Prerequisite: GD 220, or MA Graphic Design standing

Front End Web Development

This course provides experienced web designers with an opportunity to further their conceptual abilities, designing more complex web sites. Students will develop their knowledge introduced in the Digital Media: Web Design class concentrating on projects which rigorously explore issues of visual communication, interactivity, user experience and inter-media. Students will design a variety of site typologies such as e-commerce sites, educational sites, and intranets. Software will include site management tolls, time, and sound applications.

Information Visualization

Students explore a range of possibilities in visualizing data and information. In addition to archetypical diagrams such as pie, bar, plot, line diagrams, complex data can be expressed through matrices, graph-based visuals, comparisons, three-dimensional visuals, or motion graphics. Various methodologies will be explored for visualizing information for clarity, readability, and editorial voice. May be repeated for up to 6 credits.

Design for Change

Design for Change builds upon the experiences of Design Coalition and is likewise dedicated to creating partnerships in the community. Through an intense, collaborative, process-based approach, this class explores the principles of social and community-based design. Students will be challenged to extend their learning in the community, implementing projects developed in the precursor course.

Transmedia Type Lab

Investigating typography across media, students work with historic, contemporary and evolving type technologies in 2d, 3d and 4d. Projects rooted in print, screen, space and time will build on student’s knowledge of fundamental concepts of design and typography: hierarchy, syntax, grids, information systems, and using/creating typefaces. Experiments, prototypes and projects investigate typography as an expression of language and narrative, interface and interactivity, and collaboration with an emphasis on presenting complex content in a specific context. Lectures and readings will provide a cultural, historical and technical framework for process-based projects.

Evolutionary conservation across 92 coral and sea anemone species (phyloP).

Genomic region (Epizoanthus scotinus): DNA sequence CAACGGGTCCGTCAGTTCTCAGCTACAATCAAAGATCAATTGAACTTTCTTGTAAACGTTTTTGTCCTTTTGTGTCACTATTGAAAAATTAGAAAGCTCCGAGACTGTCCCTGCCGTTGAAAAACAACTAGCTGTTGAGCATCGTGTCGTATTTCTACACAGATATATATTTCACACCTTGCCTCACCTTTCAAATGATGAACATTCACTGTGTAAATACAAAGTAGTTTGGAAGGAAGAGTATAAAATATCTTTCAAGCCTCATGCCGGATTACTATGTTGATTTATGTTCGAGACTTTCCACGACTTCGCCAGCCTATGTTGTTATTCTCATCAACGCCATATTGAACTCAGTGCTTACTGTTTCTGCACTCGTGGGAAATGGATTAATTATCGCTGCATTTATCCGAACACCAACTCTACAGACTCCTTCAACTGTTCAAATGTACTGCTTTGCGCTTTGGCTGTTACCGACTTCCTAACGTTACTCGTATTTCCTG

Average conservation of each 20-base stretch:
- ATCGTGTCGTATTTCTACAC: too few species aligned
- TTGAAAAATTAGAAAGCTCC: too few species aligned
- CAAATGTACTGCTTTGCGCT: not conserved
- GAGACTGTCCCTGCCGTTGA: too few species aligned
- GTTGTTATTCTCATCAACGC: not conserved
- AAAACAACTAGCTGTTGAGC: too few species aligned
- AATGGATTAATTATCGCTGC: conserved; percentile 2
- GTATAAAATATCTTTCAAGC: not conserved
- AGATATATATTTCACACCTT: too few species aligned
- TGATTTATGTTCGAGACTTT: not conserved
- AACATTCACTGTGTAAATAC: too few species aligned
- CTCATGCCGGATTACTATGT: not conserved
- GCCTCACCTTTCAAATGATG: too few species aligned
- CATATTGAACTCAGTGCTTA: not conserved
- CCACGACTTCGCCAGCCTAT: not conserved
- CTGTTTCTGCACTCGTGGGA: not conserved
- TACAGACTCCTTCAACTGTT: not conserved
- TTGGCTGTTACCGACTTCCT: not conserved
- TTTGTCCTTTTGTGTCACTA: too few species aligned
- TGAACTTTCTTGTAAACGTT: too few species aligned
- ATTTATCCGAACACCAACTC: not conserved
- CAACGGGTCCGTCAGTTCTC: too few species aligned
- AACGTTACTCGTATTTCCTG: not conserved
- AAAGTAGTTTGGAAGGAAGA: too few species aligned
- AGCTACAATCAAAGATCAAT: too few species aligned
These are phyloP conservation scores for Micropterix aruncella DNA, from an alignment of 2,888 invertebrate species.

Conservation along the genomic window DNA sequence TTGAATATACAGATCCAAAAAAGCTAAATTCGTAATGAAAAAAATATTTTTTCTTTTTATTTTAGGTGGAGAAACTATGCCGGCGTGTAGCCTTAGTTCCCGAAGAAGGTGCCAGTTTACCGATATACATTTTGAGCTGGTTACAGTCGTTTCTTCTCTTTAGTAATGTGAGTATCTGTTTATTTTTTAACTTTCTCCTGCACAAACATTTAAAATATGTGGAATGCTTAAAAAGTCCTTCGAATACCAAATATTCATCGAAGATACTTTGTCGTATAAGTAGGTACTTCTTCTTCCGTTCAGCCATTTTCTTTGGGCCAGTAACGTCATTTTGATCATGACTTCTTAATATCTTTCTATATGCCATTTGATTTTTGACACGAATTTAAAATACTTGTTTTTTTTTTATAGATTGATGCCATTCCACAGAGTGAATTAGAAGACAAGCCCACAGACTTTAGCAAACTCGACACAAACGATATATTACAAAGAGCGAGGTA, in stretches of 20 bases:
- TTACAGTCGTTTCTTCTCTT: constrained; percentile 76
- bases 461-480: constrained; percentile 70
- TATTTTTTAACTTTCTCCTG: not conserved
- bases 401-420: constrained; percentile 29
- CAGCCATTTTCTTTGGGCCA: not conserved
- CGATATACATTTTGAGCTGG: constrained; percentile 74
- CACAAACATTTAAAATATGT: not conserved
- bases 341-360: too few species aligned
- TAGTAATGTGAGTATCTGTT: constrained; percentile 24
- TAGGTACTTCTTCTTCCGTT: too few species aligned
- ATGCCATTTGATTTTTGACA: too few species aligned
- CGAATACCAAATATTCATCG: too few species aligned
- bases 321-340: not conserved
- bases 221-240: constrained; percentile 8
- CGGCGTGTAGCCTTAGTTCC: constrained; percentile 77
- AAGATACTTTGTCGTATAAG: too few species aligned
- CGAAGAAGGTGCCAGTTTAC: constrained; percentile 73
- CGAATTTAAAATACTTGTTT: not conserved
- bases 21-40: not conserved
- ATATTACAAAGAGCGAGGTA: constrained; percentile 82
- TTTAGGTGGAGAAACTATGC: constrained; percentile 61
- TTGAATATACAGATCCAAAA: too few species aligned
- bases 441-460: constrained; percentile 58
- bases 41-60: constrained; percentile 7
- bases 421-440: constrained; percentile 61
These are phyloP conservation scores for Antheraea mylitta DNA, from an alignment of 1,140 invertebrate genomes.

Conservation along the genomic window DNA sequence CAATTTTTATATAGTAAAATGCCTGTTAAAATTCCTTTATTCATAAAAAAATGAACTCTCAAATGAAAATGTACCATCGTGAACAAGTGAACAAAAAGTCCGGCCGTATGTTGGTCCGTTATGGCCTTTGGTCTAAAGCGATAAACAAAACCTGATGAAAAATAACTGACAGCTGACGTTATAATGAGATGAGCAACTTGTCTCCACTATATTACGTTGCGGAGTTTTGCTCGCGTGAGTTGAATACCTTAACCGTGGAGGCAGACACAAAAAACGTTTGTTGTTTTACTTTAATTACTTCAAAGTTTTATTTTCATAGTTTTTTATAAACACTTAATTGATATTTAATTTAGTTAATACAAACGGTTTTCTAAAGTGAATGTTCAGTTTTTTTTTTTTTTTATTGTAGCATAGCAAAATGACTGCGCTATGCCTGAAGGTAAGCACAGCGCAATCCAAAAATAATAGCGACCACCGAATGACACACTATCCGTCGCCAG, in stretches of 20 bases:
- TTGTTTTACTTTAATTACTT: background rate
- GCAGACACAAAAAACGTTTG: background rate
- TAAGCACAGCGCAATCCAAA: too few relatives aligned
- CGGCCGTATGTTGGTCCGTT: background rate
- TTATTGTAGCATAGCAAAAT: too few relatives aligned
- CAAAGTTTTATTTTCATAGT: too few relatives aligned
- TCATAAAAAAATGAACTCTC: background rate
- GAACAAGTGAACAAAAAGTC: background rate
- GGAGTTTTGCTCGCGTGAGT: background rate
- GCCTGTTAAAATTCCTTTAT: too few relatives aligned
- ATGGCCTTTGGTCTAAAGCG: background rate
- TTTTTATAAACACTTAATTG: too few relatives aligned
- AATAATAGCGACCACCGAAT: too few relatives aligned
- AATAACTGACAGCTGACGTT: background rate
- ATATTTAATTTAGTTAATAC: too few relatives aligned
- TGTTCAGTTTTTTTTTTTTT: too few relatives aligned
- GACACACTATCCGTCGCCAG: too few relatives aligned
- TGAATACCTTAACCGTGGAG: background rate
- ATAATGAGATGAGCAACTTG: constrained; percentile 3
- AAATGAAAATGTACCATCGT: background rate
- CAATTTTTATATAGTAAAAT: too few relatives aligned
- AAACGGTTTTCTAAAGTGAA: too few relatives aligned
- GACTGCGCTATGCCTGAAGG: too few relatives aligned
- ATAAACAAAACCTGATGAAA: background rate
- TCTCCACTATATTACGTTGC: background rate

Lettering & Type

Students explore experimental and traditional approaches to typography and custom lettering in the context of design, art, and theory. Class projects and subjects encompass a wide variety of technical and conceptual approaches to the letter arts, including typeface design exercises, experiments in conceptual lettering, and real-world applications. May be repeated for up to 6 credits.

Prerequisite: GD 221 or GD 325 or Post-Bac in GD or MFA GD student standing.

Digital Editorial Workshop

This course examines the intersection between editorial systems and emerging technologies. Students will explore the possibilities of shifting archetypal formats such as books, magazines, newspapers, and exhibitions into 2D and 3D digital space. Students will build strong skills in prototyping, typography, and layout by addressing the way scale, narrative, format, and sequence affect user experience.

Prerequisite: GD 300 & GD 321

Epic Fail

Discover how playful experimentation, thinking with your hands and embracing risk and failure can invigorate your creative practice. Together, we will investigate the role of emergent technologies in problem solving and forming, while exploring a constructionist learning perspective. This course is designed as a hands-on, participatory workshop in the fabrication lab, where we'll be making and tinkering together each week in order to develop our own critical making (and failing) process.

Prerequisite: GD 200

Process Lab

This class will introduce students to a variety of methodologies applicable to the graphic design practice. Each class session will introduce a new means of exploration in the arenas of form, concept or context. Non-traditional formal exploration, variations in ideation, and transparency in collaborative process will be utilized to encourage a unique approach to research and development amongst individual students. Students should have a laptop to enroll.

Signs, Exhibits, & Spaces

This course examines the relationship of communication design to the 3d realm. Large scale graphics, signage systems, and exhibition design are explored through a series of projects and presentations. Students will gain skills in developing environments for sharing information. Materials, fabrication processes, and documentation methods will be reviewed.